Things I have learned:

1. IRB approval is never fun.

2. Serves me right for being so stubborn and not changing my project. I will fight to do this project on my own, in my own way!

3. I might have to change the study that I will be doing in China.

So I went to Dr. Zabin again to see if she had any ideas of what I could do in China. She has a few projects in mind, like setting up connections between family planning clinics and schools, and I still want to do my CRASH program, but what to do for my study? I think I will just be doing a literature review and looking at data. I have much to learn!

Anyway, onward, in the face of IRB adversity! I am learning so much about the research process, in just these few years. I am liking research more and more, now that I am doing this project on my own. I am lucky because I have a great balance. At the BME lab that I am working at right now, I get to participate and experience cutting edge research, however, through the Woodrow Wilson Research Fellowship, I am learning about the hardships, obstacles, and hard work that goes into starting, implementing, and finishing an independent project. I love it.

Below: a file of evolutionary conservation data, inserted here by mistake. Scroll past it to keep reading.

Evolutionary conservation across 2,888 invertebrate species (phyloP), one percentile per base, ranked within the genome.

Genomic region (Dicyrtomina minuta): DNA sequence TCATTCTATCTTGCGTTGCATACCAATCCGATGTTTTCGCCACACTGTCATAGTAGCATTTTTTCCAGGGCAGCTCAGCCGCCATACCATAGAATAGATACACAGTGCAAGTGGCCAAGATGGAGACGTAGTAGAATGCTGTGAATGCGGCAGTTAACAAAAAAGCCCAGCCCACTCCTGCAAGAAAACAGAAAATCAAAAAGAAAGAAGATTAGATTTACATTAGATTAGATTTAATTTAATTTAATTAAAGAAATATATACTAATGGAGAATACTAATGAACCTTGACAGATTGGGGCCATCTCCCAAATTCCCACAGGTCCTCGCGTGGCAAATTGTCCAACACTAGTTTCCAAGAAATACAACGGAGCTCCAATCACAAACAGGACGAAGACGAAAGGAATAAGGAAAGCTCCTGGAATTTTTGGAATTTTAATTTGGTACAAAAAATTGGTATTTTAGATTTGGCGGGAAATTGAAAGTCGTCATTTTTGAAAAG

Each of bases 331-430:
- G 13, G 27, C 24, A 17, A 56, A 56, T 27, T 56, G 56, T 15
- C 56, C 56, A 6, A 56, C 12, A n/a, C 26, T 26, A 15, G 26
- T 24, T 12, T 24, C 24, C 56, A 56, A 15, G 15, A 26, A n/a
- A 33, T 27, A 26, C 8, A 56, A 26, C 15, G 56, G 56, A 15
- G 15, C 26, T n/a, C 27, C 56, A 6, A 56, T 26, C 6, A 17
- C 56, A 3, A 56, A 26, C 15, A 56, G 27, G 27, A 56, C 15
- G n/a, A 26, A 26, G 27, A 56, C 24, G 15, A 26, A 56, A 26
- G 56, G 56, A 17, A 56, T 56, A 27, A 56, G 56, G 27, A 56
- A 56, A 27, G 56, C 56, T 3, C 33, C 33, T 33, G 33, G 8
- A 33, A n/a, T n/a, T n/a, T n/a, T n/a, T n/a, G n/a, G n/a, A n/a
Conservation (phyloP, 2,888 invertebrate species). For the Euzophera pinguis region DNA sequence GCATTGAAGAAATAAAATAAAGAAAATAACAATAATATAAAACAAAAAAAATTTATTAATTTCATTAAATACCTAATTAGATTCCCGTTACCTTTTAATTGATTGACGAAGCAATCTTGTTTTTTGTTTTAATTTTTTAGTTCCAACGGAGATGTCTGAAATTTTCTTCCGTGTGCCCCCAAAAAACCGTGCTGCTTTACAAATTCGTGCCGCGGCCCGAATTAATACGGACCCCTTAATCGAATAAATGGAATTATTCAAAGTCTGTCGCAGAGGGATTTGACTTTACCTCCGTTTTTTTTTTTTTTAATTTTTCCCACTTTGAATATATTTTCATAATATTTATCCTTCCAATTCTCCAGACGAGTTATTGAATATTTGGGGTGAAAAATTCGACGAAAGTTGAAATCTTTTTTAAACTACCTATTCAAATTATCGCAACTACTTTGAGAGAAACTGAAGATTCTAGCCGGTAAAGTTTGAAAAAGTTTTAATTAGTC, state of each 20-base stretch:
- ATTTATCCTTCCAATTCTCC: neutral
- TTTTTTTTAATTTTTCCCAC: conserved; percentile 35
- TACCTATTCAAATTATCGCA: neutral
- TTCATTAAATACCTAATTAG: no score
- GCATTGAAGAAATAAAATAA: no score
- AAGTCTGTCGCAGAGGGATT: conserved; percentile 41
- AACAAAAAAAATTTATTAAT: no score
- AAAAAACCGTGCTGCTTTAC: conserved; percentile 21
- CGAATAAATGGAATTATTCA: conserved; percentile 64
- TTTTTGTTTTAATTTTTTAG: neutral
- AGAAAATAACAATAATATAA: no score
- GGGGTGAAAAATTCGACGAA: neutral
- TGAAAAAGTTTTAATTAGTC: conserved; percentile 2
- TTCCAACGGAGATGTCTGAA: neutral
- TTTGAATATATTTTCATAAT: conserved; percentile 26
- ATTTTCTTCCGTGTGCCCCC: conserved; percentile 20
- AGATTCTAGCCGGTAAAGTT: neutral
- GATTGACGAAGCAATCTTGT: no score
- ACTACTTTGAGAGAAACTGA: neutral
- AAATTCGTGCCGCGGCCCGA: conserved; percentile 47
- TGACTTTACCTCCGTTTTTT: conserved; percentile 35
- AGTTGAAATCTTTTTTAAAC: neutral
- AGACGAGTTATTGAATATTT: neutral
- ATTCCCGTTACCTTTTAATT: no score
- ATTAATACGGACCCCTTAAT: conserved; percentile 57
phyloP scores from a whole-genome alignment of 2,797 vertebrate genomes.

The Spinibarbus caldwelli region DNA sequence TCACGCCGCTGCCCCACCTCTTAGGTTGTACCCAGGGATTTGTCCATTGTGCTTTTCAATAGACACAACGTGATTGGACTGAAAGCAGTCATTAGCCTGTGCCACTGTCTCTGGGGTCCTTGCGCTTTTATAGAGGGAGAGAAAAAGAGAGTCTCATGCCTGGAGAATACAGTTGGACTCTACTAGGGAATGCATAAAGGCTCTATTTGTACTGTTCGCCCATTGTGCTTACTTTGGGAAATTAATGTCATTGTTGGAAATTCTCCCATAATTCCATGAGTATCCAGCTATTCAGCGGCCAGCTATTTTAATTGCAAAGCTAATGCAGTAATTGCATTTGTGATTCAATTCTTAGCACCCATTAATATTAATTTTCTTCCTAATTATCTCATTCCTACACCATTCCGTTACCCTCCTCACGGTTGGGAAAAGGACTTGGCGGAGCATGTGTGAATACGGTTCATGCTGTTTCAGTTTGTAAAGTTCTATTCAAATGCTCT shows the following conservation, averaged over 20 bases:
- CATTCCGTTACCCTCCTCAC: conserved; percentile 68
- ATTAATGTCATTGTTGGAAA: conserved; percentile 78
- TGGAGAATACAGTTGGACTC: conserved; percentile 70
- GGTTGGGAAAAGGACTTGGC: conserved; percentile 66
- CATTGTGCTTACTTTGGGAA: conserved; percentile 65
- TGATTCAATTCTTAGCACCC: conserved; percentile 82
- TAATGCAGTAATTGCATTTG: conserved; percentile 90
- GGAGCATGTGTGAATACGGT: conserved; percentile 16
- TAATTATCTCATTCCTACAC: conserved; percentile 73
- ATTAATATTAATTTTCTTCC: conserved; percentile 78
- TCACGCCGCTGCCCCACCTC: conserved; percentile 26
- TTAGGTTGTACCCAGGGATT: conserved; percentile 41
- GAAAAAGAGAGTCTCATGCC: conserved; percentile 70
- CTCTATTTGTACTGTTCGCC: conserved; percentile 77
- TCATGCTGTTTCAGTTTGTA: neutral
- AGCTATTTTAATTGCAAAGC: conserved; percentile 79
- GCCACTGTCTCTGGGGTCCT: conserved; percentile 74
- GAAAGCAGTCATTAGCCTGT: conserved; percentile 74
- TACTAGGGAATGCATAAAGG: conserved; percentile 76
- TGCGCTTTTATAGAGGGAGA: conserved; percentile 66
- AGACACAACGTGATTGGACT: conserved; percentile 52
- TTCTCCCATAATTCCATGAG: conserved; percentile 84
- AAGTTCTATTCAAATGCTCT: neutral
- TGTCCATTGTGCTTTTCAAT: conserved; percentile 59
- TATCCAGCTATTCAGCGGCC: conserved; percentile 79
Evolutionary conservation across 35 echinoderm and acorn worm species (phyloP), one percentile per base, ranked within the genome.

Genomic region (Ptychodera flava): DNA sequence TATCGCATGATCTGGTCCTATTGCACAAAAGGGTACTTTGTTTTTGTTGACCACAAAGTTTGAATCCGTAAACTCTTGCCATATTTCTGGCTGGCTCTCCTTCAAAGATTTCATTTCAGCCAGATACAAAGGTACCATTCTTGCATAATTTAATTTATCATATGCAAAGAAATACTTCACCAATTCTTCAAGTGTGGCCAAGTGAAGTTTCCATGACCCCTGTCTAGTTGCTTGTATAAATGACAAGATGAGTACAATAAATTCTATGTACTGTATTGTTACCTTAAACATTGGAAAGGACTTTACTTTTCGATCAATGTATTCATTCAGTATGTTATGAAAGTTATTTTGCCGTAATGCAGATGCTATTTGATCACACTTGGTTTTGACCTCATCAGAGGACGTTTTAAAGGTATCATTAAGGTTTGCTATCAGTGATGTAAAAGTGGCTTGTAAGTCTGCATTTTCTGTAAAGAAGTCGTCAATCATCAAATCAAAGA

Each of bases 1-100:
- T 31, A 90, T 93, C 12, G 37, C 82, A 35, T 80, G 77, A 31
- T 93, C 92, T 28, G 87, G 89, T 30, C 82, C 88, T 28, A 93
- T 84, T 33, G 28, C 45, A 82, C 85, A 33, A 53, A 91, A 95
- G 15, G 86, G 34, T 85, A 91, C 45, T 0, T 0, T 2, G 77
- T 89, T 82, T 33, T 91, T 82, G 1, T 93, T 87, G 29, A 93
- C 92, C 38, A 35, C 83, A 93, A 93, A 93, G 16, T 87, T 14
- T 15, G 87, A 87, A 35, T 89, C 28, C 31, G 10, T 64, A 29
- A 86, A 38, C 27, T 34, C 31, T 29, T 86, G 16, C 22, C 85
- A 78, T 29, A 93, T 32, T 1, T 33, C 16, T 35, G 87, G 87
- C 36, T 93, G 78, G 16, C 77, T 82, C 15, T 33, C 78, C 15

Junior Year: Pit falls and Confusion

An entire summer has past, and an update is long overdue!

Over the summer, Hugo and I finished the CRASH curriculum! Unsurprisingly, it was a mad rush to finish, slapping everything together during the last few weeks of humid summer days, but it is done! Despite the mad rush at the end, we feel really proud of our work. I did extensive research through online sources throughout the summer months, which is why it left little time to actually write the lessons. However, we plan to reedit over winter vacation, or next summer, because I have to study for MCATs in December and January.